Exploring the seismotectonic significance of triggered shallow slip observed with the IPOC creepmeter array
Pia Victor  1@  , Ariane Müting, Onno Oncken, Gabriel Gonzalez@
1 : GFZ-Potsdam

The Atacama Fault System (AFS) is a large scale trench-parallel fault in the N-Chilean forearc. Surface ruptures indicate seismogenic faulting at shallow depths on the long-term time-scale (1ky- 100ky). Nevertheless, slip rates, recurrence intervals or mode of strain accumulation are largely unknown. With the IPOC Creepmeter Arrray we provide continuous surface displacement data to complement long-term observations and explore the bandwidth of short and long-term observations.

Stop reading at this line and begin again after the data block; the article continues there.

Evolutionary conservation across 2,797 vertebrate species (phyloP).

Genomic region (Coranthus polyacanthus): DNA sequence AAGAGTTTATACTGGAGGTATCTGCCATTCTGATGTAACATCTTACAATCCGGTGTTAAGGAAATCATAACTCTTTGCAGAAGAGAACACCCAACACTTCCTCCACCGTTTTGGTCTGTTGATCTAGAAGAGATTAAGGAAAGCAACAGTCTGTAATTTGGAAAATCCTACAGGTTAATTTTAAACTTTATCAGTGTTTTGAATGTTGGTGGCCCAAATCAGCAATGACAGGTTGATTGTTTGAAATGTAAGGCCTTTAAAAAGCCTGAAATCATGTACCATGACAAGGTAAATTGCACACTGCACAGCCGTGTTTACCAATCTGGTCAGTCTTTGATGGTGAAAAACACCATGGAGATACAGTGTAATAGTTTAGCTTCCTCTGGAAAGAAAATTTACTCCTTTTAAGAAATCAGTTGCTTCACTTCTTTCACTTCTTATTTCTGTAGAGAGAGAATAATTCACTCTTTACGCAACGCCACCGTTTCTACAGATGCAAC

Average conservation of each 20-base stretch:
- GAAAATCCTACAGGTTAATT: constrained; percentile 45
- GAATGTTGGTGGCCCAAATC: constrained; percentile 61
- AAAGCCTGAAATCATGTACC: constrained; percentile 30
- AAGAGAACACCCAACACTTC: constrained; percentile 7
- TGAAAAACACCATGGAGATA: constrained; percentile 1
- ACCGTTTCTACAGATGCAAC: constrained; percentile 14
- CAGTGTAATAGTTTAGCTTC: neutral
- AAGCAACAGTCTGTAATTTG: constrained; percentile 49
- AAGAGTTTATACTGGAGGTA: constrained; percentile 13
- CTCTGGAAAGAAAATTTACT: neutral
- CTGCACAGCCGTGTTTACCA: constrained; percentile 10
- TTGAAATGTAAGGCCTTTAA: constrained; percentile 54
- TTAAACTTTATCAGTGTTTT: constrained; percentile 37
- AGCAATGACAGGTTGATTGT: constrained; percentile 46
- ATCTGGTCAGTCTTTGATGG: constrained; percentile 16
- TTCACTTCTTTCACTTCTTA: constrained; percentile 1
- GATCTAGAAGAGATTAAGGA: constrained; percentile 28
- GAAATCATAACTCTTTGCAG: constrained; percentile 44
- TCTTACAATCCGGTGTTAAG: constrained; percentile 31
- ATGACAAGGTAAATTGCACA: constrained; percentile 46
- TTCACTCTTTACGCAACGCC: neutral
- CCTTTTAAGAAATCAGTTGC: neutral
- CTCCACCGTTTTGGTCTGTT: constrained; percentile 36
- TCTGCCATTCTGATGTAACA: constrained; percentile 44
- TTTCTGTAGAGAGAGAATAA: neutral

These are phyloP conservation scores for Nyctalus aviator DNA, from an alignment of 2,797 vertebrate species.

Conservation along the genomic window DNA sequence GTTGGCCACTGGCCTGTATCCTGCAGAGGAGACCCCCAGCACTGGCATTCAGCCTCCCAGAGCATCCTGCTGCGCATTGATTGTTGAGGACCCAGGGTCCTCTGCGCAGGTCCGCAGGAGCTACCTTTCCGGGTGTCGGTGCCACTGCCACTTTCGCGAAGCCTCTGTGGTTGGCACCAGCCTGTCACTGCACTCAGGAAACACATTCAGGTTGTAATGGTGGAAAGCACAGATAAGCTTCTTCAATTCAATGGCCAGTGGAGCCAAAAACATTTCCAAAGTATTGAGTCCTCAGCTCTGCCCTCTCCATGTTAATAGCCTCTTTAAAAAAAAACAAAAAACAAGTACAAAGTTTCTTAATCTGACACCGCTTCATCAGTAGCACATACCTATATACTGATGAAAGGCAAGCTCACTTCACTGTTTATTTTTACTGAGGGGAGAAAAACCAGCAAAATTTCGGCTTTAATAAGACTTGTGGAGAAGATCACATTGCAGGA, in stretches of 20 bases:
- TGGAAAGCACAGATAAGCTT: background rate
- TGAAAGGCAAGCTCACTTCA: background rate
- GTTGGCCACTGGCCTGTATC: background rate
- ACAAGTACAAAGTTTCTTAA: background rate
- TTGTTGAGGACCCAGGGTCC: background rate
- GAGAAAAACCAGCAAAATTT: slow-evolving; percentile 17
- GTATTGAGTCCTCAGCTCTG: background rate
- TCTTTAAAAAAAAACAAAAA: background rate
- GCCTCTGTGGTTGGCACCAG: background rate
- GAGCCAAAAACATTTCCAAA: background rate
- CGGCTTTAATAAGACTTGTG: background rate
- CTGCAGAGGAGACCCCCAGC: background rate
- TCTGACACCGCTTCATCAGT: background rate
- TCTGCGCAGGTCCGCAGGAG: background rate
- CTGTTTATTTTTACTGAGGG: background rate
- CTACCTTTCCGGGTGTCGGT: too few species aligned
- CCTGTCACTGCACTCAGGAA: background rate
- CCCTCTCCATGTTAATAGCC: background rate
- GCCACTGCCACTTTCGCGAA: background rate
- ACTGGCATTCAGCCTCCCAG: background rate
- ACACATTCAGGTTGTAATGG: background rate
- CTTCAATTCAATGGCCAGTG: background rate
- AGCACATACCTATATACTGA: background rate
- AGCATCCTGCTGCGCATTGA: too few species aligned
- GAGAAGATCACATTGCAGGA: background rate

The 10 creepmeters capture up to 30 triggered displacement events (SDE) per station per year on four different segments of the (AFS). Our data suggests that shallow fault slip is largely confined to these SDEs. A continuous creep signal in-between these SDEs is extremely small if existent at all. Since the triggering of upper crustal fault activity is an important issue in estimating the potential hazard of the AFS, we investigate its seismotectonic significance with respect to the long-term fault activity. We quantify the cumulative shallow slip triggered by earthquakes for the past 7 years and compare it to the long-term slip rates. The Mejillones fault shows extensional SDEs, resulting in a cumulative normal fault parallel slip of up to 0,14 mm/a. This rate is in accordance with the long-term fault slip rate. The Chomache fault shows a highly transient accumulation of SDEs including triggered slip from the Iquique 2014 earthquake and its aftershocks. The cumulative triggered slip is 0,2 mm for the seven-year period. The observed sense of displacement is opposite to that of the long-term record. The Salar del Carmen fault exhibits a highly transient behavior. In the one-year period prior to the Maule earthquake the total shallow slip accumulated by extensional SDEs is 0.1 mm/a accelerating with a large triggered extensional SDE to 0.4 mm/a for the 6 months after Maule. Since the end of 2010 although up to 20 SDEs are triggered/a the cumulative displacement adds up to zero. This variability in shallow slip behavior implies that each of the monitored faults reflects a different shallow slip accumulation pattern. For the Mejillones fault segment we propose that triggered slip is the characteristic style of shallow slip accumulation, whereas for the Salar del Carmen fault we determine a clear deficit in shallow slip. Investigating this shallow slip deficit in further detail taking into account duration and intervals in-between SDEs we find that the near-surface domain of these faults more likely tends to be conditionally stable to unstable.

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